by Neil Tandon for the Roosevelt Island Historical Society©
This 50-foot tall, gray gneiss, Gothic-style lighthouse was built in 1872. It is not an official Coast Guard lighthouse, but it was commissioned by the city. The Lighthouse's purpose was to "effectually light" the nearby New York City Insane Asylum for boats navigating the treacherous Hell Gate waters. It was designed by architect James Renwick, Jr., whose other works include Smallpox Hospital and St. Patrick's Cathedral.
Inmate labor was probably used in the city-run project, but to elaborate much on its construction is to explore legend.
Whether McCarthy complied or not is the choice of the storyteller, but the fort did come down. Then supposedly another Asylum patient was summoned to build the Lighthouse. This inmate styled himself "Thomas Maxey, Esq., architect, mason, carpenter, civil engineer, philosopher, and philanthropist." The lighthouse was built, though adherence to Renwick's blueprint is questionable.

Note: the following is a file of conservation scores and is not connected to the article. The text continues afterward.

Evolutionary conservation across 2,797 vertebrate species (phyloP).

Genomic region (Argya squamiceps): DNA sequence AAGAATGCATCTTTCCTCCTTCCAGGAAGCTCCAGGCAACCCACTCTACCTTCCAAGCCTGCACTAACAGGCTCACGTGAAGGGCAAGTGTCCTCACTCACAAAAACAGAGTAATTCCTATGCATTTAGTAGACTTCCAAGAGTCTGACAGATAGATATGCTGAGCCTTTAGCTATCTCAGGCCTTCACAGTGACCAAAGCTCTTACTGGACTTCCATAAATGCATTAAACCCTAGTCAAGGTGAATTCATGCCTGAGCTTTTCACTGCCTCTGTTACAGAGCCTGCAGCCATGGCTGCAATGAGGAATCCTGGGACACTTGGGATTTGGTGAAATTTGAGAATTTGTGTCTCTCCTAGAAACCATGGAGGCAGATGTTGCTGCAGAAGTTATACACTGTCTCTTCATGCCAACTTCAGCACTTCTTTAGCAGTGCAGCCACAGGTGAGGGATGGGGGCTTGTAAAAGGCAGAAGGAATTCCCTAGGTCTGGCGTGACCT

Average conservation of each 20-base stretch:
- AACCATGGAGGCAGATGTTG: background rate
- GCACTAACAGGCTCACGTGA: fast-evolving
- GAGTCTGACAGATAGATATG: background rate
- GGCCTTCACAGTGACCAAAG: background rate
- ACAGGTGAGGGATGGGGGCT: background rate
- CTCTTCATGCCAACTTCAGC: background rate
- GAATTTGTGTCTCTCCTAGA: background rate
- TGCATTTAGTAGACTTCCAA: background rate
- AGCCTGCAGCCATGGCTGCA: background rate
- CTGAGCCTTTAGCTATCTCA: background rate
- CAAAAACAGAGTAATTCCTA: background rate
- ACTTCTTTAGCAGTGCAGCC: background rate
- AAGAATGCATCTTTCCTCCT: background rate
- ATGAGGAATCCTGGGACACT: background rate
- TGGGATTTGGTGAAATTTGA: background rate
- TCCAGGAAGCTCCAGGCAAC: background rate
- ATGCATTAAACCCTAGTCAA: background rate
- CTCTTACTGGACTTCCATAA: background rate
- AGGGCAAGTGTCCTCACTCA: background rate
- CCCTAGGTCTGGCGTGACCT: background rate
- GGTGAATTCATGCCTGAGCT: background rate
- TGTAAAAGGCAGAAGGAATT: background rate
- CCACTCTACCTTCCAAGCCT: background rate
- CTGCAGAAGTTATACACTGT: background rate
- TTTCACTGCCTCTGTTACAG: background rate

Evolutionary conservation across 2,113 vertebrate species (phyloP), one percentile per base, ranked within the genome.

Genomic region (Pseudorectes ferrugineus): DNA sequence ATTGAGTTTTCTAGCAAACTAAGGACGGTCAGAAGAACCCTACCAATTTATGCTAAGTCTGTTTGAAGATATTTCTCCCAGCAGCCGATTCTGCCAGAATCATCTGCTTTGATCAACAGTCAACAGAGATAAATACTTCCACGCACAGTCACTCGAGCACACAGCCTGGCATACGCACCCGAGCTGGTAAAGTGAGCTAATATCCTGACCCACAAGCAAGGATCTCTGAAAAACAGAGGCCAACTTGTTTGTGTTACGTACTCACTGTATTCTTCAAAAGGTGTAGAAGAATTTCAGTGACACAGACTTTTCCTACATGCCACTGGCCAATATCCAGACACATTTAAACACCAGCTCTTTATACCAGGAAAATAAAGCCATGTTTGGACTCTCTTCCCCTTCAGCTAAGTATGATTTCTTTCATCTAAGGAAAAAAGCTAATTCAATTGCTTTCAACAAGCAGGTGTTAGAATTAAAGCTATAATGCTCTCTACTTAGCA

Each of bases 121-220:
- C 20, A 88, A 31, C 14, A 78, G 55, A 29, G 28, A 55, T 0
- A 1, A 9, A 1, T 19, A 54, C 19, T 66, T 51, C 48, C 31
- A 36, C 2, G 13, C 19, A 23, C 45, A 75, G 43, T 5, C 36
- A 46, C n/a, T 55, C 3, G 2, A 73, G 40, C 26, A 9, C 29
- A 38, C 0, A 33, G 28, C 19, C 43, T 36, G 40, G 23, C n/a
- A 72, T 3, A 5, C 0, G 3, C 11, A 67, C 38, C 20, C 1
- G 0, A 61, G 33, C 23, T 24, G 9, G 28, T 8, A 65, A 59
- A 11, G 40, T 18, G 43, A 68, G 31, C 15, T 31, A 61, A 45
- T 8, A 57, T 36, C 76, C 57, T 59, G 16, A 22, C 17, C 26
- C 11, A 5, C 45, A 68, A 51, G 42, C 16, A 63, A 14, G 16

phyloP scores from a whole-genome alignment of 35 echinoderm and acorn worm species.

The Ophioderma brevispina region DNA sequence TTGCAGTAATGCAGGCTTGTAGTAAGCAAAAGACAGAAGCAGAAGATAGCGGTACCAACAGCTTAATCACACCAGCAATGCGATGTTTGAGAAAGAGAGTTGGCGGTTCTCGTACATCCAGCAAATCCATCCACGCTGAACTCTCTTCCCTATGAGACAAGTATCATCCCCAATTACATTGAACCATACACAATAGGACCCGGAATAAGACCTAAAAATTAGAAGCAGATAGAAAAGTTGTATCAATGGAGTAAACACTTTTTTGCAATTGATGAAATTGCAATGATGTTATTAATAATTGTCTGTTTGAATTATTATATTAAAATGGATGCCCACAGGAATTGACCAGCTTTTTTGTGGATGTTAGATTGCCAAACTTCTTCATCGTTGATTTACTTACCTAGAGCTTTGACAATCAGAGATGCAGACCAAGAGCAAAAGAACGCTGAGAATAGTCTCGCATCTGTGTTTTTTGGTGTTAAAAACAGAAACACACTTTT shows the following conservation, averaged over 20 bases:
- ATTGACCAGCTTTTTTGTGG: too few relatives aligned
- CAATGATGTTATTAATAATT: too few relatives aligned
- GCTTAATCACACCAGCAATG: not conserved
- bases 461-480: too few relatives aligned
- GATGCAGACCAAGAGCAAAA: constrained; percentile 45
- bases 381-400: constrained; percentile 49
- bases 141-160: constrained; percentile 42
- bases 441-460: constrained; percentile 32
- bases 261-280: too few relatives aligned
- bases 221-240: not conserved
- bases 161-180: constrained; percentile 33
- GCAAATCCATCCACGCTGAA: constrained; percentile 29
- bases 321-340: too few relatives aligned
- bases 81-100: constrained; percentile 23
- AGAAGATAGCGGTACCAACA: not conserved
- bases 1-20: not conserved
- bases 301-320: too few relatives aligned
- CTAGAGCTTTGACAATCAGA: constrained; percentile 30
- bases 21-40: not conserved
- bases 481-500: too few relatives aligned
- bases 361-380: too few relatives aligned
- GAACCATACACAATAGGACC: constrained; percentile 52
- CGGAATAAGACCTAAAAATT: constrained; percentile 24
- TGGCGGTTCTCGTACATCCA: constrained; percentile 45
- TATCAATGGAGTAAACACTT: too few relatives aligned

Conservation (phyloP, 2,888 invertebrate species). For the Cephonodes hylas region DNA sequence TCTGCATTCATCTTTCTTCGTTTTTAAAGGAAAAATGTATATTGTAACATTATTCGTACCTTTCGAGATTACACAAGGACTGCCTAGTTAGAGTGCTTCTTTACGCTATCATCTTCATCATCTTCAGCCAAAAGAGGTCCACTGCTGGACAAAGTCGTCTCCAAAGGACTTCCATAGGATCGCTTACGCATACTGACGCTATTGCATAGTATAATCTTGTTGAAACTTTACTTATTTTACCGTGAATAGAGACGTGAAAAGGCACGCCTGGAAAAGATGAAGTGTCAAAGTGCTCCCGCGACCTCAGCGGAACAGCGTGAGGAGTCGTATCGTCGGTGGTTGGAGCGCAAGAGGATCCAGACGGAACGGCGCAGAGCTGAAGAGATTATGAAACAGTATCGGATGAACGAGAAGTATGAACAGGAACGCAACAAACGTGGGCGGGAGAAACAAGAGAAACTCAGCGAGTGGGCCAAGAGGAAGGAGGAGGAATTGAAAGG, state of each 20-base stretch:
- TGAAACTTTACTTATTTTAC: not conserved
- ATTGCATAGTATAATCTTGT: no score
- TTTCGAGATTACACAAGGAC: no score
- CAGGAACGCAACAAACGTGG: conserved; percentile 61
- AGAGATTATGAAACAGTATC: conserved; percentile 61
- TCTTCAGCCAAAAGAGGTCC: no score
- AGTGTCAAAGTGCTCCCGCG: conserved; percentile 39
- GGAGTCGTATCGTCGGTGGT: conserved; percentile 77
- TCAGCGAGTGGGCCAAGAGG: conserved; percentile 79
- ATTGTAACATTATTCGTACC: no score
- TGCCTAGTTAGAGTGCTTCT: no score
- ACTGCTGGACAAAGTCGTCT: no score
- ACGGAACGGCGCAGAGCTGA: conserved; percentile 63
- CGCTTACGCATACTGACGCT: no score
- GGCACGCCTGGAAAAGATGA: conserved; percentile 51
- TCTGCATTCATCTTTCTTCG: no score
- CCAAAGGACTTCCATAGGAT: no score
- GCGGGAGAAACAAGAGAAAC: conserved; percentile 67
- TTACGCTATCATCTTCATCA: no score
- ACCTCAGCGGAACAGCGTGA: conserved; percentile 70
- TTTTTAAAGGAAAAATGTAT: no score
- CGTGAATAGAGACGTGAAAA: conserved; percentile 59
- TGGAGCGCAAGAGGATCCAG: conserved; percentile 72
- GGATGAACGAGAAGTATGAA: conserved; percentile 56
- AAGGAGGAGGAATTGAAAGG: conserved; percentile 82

Despite Thomas Maxey's supposed labor, John McCarthy's name was credited on a plaque that remained at the Lighthouse's base until its mysterious disappearance in the 1960s:
WAS DONE BY/
WHO BUILT THE LIGHT/
HOUSE FROM THE BOTTOM TO THE/
TOP ALL YE WHO DO PASS BY MAY/
PRAY FOR HIS SOUL WHEN HE DIES."
The Lighthouse was decommissioned in the 1940s, designated a city landmark in 1975, and partially restored the following year. In 1998 an anonymous grant of $120,000 funded complete restoration (including internal lamps).
|Roosevelt Island Historical Walk 2000 by Neil Tandon & Roosevelt Island Historical Society|